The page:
We have published a paper that analyzes the body of scientific knowledge on the effectiveness of practices to reduce medusahead dominance in both the intermountain west and the California annual grassland with a meta-analysis approach, “Managing medusahead (Taeniatherum caput-medusae) on rangeland: A meta-analysis of control efforts and assessment of stakeholder needs” (James et al 2015). This paper distills the body of knowledge as it exists in a variety of papers into one analysis that assesses the effects of practices (including grazing, fire, herbicide, mowing, and seeding) individually and in combination with respect to their effectiveness 1 and 2 to 3 years after implementation to help compare and clarify what the benefits of each alternative practice are.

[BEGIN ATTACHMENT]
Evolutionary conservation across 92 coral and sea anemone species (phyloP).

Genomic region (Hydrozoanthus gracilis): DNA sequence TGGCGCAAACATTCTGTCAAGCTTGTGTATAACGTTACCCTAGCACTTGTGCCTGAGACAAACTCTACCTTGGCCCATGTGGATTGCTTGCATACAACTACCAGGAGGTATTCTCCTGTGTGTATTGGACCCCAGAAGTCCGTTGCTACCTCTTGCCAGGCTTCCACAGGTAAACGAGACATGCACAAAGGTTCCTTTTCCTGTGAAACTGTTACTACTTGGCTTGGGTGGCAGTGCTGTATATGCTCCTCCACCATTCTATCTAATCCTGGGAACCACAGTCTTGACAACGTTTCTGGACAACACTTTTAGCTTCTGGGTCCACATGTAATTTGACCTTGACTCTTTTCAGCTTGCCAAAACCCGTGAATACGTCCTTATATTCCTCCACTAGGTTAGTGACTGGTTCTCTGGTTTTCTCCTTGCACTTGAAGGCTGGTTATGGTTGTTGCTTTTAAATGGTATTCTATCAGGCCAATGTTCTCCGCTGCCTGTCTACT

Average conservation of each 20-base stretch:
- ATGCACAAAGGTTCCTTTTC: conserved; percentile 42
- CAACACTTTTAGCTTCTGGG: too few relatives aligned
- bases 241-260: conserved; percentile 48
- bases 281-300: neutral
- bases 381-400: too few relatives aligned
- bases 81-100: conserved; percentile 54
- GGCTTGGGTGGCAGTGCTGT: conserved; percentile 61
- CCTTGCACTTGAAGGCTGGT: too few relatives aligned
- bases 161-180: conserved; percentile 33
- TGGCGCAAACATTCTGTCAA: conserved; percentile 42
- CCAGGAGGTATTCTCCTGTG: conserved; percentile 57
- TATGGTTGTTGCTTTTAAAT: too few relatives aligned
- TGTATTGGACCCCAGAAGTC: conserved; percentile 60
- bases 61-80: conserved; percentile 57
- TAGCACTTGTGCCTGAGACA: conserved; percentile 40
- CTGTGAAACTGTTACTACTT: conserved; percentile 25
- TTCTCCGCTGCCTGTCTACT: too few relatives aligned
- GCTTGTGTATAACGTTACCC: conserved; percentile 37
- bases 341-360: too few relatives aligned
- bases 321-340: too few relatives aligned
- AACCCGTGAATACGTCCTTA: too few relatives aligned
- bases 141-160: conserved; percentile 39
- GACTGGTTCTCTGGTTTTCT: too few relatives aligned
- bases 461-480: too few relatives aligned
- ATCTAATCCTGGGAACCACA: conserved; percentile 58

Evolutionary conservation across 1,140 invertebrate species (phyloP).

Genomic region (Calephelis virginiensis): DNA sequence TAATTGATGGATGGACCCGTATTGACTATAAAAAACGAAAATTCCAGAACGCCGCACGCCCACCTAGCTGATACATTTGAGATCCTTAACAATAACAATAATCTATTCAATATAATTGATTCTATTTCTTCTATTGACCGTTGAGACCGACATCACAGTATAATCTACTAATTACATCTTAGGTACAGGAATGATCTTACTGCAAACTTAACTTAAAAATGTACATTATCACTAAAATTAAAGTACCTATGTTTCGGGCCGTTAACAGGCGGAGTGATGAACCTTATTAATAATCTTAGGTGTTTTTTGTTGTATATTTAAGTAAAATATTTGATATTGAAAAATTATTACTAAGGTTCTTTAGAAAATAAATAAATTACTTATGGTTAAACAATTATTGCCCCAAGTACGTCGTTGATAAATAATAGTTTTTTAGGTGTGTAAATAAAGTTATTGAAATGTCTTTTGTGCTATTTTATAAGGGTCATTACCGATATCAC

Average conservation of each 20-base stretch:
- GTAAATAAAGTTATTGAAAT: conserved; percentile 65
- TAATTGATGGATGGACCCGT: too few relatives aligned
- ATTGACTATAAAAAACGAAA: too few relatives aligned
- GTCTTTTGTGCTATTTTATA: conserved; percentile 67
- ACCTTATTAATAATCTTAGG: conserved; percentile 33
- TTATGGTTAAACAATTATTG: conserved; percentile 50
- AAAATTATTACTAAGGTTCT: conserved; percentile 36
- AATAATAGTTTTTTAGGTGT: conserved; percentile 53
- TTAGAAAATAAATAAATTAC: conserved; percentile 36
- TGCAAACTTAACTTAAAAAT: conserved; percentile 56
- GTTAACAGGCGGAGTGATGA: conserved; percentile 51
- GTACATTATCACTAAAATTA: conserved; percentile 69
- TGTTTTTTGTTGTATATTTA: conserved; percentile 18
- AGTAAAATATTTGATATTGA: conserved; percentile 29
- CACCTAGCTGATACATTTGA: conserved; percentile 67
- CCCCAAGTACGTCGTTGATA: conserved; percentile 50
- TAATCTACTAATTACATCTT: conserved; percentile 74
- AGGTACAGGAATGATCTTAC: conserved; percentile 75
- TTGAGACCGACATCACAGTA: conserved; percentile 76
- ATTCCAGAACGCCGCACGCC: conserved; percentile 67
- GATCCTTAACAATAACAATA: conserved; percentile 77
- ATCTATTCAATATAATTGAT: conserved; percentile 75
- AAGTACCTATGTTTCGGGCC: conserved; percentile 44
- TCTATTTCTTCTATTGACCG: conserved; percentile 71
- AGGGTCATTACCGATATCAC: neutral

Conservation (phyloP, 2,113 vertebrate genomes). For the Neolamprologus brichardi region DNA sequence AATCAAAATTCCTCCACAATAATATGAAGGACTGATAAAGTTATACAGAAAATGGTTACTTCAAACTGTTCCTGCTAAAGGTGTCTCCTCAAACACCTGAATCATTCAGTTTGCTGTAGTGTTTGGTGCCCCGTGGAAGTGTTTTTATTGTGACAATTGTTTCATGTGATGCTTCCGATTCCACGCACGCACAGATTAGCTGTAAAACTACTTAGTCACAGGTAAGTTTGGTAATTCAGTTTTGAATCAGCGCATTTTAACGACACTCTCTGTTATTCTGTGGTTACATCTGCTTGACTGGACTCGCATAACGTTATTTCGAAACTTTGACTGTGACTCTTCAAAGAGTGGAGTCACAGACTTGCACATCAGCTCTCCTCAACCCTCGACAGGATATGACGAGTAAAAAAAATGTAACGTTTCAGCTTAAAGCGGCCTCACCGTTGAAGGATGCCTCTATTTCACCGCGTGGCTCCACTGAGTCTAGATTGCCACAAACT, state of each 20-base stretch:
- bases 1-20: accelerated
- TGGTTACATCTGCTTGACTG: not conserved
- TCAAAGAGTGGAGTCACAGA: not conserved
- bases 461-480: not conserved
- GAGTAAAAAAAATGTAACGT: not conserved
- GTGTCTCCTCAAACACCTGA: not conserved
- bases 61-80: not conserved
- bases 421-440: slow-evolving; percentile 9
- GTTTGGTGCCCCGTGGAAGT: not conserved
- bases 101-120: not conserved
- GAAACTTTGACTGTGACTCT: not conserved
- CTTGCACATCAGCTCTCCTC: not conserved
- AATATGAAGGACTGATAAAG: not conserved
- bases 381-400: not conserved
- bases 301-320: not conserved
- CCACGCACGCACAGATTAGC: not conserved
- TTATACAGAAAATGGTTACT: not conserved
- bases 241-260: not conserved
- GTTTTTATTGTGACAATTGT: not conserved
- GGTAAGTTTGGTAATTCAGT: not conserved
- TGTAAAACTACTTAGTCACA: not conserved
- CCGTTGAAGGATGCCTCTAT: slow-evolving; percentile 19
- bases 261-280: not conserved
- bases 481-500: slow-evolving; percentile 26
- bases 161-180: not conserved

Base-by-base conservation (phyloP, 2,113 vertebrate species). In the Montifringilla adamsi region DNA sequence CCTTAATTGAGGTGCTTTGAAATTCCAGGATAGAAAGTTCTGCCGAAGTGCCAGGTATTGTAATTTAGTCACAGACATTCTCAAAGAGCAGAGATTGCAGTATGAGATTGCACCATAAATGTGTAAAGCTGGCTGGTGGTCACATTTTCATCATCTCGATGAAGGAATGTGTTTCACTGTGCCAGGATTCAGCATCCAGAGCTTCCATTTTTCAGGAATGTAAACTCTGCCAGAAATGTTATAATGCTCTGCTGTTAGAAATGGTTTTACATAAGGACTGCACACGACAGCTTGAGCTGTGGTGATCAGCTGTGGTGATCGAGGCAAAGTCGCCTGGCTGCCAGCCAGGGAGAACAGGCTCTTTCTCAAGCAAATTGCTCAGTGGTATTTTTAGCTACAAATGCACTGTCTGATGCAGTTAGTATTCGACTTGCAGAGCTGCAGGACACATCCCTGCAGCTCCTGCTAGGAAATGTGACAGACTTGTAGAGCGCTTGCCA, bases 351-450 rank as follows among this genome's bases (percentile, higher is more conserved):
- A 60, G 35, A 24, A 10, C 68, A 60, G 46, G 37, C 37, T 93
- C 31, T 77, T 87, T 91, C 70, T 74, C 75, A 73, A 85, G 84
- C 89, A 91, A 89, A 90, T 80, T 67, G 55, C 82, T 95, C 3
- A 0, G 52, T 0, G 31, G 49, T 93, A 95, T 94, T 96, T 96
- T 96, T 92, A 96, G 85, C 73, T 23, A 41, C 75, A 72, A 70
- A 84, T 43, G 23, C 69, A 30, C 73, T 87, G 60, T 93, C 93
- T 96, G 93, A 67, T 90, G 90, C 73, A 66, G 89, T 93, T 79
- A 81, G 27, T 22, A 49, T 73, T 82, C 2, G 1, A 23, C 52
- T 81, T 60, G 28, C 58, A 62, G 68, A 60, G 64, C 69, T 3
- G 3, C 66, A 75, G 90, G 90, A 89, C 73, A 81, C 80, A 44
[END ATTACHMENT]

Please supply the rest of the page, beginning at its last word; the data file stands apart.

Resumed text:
We have presented a talk on “Using Multi-State Modeling to Describe Optimal Treatment Windows for Medusahead and Barbed Goatgrass” at the Society for Range Management Annual Meeting in Sacramento in February 2015. We have produced a handout distilling the results from this work that is available on the web: http://sfrec.ucanr.edu/files/221145.pdf (and attached). We are in the process of developing a comprehensive guide for using grazing and other treatments for managing medusahead that will provide practical information on planning treatments and their tradeoffs relevant to ranchers and other land managers of annual rangelands.
Demonstration Ranch Projects
At the Glenn County demonstration ranch we collected data to evaluate the effectiveness of broadcast seeding on a 330 acre pasture. Using these data we will be comparing vegetation composition and productivity on this pasture to a comparable 380 acre pasture on the same property. This area was substantially affected by the recent drought and there is the possibility of investigating whether this kind of seeding strategy may also serve as a post-drought recovery practice, as well.